Carrying Songs Into Old Age

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There was a comment in the new hymnal thread about older people in long-term care hearing and responding to music they remember. This is something that has struck me as well; as my grandma was getting older, it got pretty hard to have conversations with her — her mind and mouth just weren't connecting right. But I could bring my guitar and play some hymns, and while she didn't remember all the words, she remembered a lot, and they totally resonated with her.

Mark H observed in the other thread that as congregations grow less denominational, this idea of a core set of songs that most people can carry into their old age is becoming impossible across a denomination. I might go further and say that as people seem to become more "nomadic", it's extremely hard even within a single congregation, especially those that place a lot of value on playing a lot of newer songs.

What do you think — is it possible to inculcate these kinds of songs for people to keep with them as they age? Is it worth putting effort into? Are there practical things that you're doing to try? What songs do you think fall into this category for your congregation?

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Hey JT, love the discussion topic - one of my favorite things to do is go to the nursing home and play hymns on the guitar, as well. My favorite (and theirs) seems to be "In the Garden" - they request it every time and I gladly oblige. Oddly enough, however, it seems that even in nursing homes, there's a large variation of what people know depending on what tradition they grew up in.

I think the "longevity" of songs is a legitimate issue, as is the idea of having a theoretical "songbook" - what my worship professor at Dordt would describe as the 40-100 songs that are repeated fairly often. I think this number reduces if churches only have one service on Sundays and how transient the group is (we're lucky if many of our folks show up every three weeks).

To the latter, we solidly focus on the team approach - 2-3 fixed bands that always play together (just like in the real world). With that, we have teams select songs they'll play (whether hymns, worship songs or songs they write) and they are then ineligible for the other teams to pick. Each of the teams works with about 20 songs at a time (if they add one, they drop one) and get really good at those. The added benefit is that we repeat enough music that the church gets to know the music, too.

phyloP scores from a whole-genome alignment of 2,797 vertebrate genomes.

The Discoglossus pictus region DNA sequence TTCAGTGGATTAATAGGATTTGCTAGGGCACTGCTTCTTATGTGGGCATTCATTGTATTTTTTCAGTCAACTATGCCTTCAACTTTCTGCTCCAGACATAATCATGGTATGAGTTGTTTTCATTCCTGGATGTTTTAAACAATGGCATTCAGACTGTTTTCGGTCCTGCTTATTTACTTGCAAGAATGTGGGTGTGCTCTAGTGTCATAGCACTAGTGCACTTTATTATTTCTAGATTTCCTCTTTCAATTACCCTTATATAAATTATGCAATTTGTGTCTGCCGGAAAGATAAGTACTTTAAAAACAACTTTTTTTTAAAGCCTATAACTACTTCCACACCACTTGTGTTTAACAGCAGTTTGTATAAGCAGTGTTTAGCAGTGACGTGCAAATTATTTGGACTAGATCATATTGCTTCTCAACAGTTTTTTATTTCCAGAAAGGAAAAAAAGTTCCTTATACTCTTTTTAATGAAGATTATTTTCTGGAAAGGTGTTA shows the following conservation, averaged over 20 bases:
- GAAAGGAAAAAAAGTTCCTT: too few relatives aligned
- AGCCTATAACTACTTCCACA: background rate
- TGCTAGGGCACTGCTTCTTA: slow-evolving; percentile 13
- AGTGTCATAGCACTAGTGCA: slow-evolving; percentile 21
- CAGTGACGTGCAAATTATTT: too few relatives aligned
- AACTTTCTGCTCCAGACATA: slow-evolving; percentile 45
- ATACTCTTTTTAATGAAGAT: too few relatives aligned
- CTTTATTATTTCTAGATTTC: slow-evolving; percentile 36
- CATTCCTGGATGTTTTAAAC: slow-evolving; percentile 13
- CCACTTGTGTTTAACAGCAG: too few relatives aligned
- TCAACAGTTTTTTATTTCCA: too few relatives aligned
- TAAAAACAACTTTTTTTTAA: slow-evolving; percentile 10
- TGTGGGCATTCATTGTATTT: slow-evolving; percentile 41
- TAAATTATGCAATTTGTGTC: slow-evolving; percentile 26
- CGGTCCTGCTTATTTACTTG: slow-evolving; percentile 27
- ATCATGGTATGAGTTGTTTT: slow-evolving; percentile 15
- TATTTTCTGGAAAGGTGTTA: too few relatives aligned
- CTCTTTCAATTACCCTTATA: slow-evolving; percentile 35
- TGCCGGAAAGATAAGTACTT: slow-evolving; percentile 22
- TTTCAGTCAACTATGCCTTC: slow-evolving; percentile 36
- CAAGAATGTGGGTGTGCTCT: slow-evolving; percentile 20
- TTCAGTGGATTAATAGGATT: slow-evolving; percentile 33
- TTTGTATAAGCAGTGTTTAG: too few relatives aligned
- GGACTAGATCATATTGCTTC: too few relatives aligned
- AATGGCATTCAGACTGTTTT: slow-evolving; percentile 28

There's another church in GR that writes all their own music and gives CD's to guests so they can know the "songbook", as well.

To the former, I think longevity of songs is nice, but I think it can become an idol like any other good thing in life (and church life). I love being able to hum songs to myself (and God) during quiet time, but I'd say its 33%/33%/33% between hymns/songs I sang when I started in worship in the 90's/songs my bands play now. Maybe that's indicative of the modern worshipper - we all hide certain songs in our hearts.....and it might mean I don't know the songs the guitarist plays in MY retirement home, but I'm cool with that. :)

Its really a lot like classic rock and modern pop songs.....everyone knows a couple Beatles songs, a couple Elvis songs, a couple U2 songs.....and something by Lady Gaga we heard last week and wish we didn't. Music has both a personal and corporate dimension and both are important, though not exclusively.

Community Builder

Mark...
I'm right there with you. I cut my teeth preaching in a nursing home with people in different stages of dementia and Alzheimer's disease. They would respond in different ways to the sermon. Some wouldn't respond at all. But within the first three notes of an old hymn it was like a choir singing. Only the family members seemed to use the song books. The two songs that they knew almost every word to was "Blessed Assurance" and "Leaning on the Everlasting Arms" which was almost fitting. They may not have heard or understood anything I said, but the congregation of the Lord Jesus Christ praised His name in song.